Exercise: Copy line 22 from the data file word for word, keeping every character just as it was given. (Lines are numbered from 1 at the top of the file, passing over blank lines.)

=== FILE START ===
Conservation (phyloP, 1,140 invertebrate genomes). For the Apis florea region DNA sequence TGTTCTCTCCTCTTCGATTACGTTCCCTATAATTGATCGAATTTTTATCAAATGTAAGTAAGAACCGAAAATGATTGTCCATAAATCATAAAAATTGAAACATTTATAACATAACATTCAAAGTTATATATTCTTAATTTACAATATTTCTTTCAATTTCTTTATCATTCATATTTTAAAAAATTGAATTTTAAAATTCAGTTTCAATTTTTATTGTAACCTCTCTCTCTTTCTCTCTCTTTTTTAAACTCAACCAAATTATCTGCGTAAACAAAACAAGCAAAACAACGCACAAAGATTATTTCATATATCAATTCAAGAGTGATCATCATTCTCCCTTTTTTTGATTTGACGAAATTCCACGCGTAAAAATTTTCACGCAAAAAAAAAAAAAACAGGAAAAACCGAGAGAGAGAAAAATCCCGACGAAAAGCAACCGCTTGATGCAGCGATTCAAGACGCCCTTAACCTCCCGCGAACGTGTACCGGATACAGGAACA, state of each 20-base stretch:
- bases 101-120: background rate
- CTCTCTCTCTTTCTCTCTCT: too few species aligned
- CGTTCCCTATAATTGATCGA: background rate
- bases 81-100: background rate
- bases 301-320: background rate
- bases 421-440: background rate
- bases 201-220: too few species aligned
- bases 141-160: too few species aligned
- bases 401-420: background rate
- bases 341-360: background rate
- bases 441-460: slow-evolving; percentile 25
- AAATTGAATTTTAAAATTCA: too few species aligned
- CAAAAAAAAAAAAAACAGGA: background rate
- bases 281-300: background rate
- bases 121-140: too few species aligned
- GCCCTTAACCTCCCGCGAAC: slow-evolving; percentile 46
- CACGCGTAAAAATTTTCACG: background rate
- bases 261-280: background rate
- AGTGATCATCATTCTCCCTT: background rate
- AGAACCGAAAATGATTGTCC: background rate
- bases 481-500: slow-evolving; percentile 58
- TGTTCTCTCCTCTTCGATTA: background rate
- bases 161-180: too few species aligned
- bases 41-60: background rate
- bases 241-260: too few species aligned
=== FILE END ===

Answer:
- bases 481-500: slow-evolving; percentile 58